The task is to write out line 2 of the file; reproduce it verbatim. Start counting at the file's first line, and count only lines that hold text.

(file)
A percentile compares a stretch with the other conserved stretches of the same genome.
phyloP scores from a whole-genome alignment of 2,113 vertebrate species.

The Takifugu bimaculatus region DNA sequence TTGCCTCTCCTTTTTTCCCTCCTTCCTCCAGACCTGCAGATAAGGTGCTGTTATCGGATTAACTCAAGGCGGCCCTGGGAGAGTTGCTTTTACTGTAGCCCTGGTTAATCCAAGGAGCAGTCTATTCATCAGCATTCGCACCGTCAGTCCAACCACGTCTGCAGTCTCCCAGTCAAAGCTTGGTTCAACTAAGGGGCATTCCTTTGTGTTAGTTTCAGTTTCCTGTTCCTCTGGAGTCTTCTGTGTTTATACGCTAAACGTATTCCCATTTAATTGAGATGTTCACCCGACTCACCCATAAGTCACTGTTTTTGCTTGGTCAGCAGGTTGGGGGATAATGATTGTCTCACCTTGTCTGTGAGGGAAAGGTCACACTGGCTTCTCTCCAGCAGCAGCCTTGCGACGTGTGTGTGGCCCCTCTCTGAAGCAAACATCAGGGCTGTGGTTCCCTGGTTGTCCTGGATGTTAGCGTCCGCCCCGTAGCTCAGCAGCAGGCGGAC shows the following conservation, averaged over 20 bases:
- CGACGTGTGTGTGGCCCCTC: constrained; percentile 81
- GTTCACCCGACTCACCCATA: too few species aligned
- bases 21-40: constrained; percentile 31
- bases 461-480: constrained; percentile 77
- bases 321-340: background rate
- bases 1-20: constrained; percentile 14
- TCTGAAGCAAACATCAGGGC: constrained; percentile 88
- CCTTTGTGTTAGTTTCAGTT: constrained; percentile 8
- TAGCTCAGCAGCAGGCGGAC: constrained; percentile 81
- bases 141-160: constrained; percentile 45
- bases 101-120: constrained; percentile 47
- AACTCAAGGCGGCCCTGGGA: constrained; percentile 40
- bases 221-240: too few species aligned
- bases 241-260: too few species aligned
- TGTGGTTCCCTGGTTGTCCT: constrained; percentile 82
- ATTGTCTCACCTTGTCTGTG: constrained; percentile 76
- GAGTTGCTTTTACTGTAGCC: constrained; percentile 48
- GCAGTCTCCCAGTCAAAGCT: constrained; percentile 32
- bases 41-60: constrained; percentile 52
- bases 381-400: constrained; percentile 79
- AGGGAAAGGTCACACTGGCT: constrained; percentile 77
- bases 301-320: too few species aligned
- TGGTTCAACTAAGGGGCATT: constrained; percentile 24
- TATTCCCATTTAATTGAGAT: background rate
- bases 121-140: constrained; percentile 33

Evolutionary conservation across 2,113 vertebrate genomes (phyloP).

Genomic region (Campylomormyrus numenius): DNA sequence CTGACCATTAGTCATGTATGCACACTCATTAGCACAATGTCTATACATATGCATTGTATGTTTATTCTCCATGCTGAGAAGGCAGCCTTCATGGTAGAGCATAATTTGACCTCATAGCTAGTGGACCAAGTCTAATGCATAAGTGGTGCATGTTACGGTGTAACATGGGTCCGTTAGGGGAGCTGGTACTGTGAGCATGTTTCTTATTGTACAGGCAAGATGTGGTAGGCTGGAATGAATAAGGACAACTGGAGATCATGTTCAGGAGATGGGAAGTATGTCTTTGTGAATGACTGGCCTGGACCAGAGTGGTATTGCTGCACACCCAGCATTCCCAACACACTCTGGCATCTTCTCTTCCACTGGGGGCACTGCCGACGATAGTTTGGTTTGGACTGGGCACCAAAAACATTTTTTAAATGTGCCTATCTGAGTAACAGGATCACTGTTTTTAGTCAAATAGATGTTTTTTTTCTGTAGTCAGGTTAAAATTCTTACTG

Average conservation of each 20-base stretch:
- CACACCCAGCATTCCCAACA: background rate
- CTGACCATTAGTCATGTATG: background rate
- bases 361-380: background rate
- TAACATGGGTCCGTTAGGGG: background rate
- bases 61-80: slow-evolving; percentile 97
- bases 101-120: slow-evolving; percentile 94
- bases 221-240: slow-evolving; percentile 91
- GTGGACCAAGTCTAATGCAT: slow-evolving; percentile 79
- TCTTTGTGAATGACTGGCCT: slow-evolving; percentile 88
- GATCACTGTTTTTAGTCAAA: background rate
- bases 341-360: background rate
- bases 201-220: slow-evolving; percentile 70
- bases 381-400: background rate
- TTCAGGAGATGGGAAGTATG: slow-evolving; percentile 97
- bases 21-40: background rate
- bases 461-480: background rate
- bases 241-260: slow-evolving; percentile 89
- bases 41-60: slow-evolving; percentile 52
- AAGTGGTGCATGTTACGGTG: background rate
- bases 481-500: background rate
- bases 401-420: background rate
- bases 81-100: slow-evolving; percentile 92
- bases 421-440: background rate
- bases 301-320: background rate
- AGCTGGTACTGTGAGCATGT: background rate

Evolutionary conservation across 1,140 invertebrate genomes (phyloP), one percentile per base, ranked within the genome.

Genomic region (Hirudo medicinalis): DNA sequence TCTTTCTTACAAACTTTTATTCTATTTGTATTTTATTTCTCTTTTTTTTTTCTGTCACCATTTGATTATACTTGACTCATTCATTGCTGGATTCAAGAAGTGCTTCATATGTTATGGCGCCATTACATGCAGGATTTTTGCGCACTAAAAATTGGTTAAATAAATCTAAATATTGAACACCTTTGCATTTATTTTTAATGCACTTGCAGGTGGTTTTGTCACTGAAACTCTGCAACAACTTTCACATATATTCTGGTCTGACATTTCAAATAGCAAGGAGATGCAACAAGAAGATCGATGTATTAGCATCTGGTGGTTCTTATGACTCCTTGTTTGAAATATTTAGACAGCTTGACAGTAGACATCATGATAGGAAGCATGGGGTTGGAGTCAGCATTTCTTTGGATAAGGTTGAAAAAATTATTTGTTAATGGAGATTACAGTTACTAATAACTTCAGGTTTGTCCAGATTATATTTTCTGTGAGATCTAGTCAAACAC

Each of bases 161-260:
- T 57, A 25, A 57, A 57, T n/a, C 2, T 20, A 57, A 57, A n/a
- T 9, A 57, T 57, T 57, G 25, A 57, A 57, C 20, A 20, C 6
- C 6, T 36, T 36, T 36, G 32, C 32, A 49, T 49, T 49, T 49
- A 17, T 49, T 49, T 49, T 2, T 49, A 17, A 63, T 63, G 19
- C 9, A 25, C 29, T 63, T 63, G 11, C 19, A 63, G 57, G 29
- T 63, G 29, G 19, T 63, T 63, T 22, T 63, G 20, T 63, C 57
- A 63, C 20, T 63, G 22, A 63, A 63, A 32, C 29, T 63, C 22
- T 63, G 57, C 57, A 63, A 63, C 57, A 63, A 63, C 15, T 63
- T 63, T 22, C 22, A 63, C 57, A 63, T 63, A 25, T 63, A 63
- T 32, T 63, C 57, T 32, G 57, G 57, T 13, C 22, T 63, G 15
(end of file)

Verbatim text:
phyloP scores from a whole-genome alignment of 2,113 vertebrate species.